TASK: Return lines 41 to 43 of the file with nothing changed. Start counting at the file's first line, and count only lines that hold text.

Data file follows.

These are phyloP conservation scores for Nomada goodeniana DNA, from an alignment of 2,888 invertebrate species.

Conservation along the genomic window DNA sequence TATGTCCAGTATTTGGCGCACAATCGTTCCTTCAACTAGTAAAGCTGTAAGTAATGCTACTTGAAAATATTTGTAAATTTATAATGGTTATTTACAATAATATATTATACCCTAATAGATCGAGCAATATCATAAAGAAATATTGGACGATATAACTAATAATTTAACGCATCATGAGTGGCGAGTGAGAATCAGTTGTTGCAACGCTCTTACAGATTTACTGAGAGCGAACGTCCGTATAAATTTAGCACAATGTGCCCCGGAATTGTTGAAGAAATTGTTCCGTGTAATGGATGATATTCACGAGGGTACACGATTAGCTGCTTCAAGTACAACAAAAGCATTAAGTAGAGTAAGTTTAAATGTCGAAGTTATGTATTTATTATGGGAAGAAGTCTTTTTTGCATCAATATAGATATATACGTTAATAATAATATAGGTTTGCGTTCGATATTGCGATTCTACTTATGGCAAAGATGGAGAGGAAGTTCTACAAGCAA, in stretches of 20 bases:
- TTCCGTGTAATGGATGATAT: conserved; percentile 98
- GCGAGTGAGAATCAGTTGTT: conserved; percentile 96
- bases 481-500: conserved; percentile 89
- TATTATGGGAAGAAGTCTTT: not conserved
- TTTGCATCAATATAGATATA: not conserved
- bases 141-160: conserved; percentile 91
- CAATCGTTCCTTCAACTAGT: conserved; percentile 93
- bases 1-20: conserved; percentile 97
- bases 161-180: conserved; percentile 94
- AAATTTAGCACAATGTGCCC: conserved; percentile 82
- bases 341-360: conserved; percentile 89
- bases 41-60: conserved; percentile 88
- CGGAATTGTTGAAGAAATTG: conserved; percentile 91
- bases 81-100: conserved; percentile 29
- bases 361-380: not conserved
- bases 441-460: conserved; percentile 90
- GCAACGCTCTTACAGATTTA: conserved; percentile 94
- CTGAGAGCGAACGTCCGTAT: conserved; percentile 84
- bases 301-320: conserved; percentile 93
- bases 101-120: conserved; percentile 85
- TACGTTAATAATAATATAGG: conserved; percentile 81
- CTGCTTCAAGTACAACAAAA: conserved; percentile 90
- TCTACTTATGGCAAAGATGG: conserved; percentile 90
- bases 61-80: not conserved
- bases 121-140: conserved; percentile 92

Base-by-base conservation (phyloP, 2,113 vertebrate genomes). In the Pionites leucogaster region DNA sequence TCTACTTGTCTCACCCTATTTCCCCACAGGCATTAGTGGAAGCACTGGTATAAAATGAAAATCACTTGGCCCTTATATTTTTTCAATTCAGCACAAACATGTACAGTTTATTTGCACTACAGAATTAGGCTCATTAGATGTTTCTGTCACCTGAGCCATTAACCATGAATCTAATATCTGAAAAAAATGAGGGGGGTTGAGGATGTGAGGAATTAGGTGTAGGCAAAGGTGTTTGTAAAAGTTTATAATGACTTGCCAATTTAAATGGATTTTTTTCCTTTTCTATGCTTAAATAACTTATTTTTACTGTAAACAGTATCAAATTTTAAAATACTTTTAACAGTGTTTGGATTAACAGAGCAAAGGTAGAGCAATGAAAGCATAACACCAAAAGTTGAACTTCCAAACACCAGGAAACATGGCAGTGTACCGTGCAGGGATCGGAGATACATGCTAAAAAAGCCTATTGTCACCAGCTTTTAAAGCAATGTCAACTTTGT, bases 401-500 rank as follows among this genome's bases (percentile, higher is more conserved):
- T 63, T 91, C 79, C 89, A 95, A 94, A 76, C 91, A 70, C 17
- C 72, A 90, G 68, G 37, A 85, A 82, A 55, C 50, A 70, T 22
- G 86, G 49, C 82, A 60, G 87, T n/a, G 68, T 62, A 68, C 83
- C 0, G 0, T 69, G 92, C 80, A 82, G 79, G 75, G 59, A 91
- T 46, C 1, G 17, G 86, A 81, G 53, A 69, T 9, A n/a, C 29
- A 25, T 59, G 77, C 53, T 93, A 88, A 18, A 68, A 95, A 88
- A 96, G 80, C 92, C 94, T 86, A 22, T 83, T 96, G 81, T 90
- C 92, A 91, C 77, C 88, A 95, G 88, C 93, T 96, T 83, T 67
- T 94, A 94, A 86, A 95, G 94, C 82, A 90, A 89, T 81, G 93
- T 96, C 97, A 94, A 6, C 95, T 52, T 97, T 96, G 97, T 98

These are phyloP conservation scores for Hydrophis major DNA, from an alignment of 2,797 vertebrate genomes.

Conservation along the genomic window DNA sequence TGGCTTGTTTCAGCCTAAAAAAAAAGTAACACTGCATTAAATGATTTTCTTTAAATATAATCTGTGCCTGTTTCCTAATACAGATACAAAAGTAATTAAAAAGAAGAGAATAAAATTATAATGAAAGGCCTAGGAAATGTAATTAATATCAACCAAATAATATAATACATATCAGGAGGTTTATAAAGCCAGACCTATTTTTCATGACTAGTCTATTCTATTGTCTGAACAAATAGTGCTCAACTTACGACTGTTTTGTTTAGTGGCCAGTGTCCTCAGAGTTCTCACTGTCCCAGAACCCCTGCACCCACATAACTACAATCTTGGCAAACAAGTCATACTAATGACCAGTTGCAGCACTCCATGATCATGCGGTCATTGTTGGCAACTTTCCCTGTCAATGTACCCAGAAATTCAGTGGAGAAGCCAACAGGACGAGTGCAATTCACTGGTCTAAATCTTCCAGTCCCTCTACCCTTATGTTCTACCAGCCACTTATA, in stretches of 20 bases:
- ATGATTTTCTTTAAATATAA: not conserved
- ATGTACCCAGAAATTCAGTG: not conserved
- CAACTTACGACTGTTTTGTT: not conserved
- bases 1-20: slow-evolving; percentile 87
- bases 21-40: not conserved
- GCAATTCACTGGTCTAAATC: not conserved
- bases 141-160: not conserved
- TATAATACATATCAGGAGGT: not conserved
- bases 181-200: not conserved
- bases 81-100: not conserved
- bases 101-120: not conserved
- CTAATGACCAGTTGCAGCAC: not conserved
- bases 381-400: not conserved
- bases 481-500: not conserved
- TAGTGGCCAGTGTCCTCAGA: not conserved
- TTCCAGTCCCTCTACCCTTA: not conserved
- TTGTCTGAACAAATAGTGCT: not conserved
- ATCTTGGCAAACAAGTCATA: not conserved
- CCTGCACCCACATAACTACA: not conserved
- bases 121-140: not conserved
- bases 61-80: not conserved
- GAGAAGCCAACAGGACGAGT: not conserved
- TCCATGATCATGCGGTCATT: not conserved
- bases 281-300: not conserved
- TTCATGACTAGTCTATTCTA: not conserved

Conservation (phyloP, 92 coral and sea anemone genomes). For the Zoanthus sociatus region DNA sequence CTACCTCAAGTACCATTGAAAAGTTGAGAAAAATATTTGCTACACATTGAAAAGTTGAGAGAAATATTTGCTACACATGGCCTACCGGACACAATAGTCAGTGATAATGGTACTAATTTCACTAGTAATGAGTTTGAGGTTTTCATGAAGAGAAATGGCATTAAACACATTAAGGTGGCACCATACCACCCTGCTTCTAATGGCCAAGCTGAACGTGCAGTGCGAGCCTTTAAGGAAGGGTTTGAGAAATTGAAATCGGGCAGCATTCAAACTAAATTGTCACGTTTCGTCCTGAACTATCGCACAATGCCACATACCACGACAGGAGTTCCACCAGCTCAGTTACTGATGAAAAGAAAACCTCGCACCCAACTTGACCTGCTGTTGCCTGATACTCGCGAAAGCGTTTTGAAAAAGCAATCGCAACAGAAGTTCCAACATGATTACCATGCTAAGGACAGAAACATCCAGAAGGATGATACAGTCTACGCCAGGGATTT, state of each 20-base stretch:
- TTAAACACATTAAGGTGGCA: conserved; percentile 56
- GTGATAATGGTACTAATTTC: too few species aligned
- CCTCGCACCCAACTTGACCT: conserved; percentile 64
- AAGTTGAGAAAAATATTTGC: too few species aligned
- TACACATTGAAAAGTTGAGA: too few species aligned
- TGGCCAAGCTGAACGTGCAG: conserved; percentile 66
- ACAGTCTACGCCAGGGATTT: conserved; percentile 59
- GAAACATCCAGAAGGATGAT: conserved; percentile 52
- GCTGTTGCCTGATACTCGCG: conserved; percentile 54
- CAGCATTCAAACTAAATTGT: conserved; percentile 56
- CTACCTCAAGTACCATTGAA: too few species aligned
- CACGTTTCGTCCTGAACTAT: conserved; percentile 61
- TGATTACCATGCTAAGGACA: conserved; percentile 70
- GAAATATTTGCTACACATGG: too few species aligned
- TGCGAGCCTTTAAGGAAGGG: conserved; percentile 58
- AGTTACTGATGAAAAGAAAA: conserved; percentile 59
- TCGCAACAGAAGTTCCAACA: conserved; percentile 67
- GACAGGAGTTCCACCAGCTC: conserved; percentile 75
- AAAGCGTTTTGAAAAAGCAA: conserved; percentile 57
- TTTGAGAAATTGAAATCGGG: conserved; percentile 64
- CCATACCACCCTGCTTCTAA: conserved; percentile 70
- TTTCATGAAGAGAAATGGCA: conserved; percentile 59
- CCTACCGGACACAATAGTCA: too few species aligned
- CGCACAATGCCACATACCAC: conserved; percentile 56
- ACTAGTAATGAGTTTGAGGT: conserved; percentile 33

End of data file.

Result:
- ATGATTTTCTTTAAATATAA: not conserved
- ATGTACCCAGAAATTCAGTG: not conserved
- CAACTTACGACTGTTTTGTT: not conserved